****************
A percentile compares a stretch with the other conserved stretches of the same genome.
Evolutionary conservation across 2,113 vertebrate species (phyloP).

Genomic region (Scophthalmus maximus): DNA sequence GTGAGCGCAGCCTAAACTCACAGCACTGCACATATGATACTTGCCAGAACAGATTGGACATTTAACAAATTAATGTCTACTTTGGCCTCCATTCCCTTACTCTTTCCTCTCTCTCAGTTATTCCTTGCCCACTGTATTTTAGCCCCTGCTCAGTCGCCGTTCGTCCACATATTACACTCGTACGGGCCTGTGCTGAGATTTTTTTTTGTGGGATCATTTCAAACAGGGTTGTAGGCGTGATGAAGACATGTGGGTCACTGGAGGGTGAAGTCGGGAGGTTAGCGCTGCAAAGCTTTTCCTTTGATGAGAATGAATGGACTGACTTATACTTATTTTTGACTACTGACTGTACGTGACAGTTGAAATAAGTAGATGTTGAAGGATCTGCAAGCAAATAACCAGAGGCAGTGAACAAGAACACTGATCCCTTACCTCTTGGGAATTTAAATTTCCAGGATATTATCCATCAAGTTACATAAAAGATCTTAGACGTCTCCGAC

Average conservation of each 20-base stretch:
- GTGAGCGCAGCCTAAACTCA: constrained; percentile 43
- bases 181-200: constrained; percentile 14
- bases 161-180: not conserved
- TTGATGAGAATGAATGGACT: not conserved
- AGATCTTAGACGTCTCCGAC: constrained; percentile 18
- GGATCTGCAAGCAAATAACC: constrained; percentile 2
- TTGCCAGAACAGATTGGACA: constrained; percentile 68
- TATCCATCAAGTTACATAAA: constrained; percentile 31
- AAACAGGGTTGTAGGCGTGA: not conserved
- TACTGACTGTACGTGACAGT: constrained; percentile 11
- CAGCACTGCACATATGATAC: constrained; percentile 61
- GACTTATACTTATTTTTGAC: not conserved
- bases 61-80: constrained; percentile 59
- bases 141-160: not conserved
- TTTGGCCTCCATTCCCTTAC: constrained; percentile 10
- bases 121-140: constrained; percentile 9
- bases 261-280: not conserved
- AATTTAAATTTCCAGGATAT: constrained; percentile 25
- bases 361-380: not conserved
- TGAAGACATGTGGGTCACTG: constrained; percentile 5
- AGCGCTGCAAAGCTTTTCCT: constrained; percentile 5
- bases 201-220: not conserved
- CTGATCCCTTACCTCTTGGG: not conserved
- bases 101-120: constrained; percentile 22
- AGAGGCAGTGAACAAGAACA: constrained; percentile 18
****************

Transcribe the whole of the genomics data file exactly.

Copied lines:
A percentile compares a stretch with the other conserved stretches of the same genome.
Evolutionary conservation across 2,113 vertebrate species (phyloP).

Genomic region (Scophthalmus maximus): DNA sequence GTGAGCGCAGCCTAAACTCACAGCACTGCACATATGATACTTGCCAGAACAGATTGGACATTTAACAAATTAATGTCTACTTTGGCCTCCATTCCCTTACTCTTTCCTCTCTCTCAGTTATTCCTTGCCCACTGTATTTTAGCCCCTGCTCAGTCGCCGTTCGTCCACATATTACACTCGTACGGGCCTGTGCTGAGATTTTTTTTTGTGGGATCATTTCAAACAGGGTTGTAGGCGTGATGAAGACATGTGGGTCACTGGAGGGTGAAGTCGGGAGGTTAGCGCTGCAAAGCTTTTCCTTTGATGAGAATGAATGGACTGACTTATACTTATTTTTGACTACTGACTGTACGTGACAGTTGAAATAAGTAGATGTTGAAGGATCTGCAAGCAAATAACCAGAGGCAGTGAACAAGAACACTGATCCCTTACCTCTTGGGAATTTAAATTTCCAGGATATTATCCATCAAGTTACATAAAAGATCTTAGACGTCTCCGAC

Average conservation of each 20-base stretch:
- GTGAGCGCAGCCTAAACTCA: constrained; percentile 43
- bases 181-200: constrained; percentile 14
- bases 161-180: not conserved
- TTGATGAGAATGAATGGACT: not conserved
- AGATCTTAGACGTCTCCGAC: constrained; percentile 18
- GGATCTGCAAGCAAATAACC: constrained; percentile 2
- TTGCCAGAACAGATTGGACA: constrained; percentile 68
- TATCCATCAAGTTACATAAA: constrained; percentile 31
- AAACAGGGTTGTAGGCGTGA: not conserved
- TACTGACTGTACGTGACAGT: constrained; percentile 11
- CAGCACTGCACATATGATAC: constrained; percentile 61
- GACTTATACTTATTTTTGAC: not conserved
- bases 61-80: constrained; percentile 59
- bases 141-160: not conserved
- TTTGGCCTCCATTCCCTTAC: constrained; percentile 10
- bases 121-140: constrained; percentile 9
- bases 261-280: not conserved
- AATTTAAATTTCCAGGATAT: constrained; percentile 25
- bases 361-380: not conserved
- TGAAGACATGTGGGTCACTG: constrained; percentile 5
- AGCGCTGCAAAGCTTTTCCT: constrained; percentile 5
- bases 201-220: not conserved
- CTGATCCCTTACCTCTTGGG: not conserved
- bases 101-120: constrained; percentile 22
- AGAGGCAGTGAACAAGAACA: constrained; percentile 18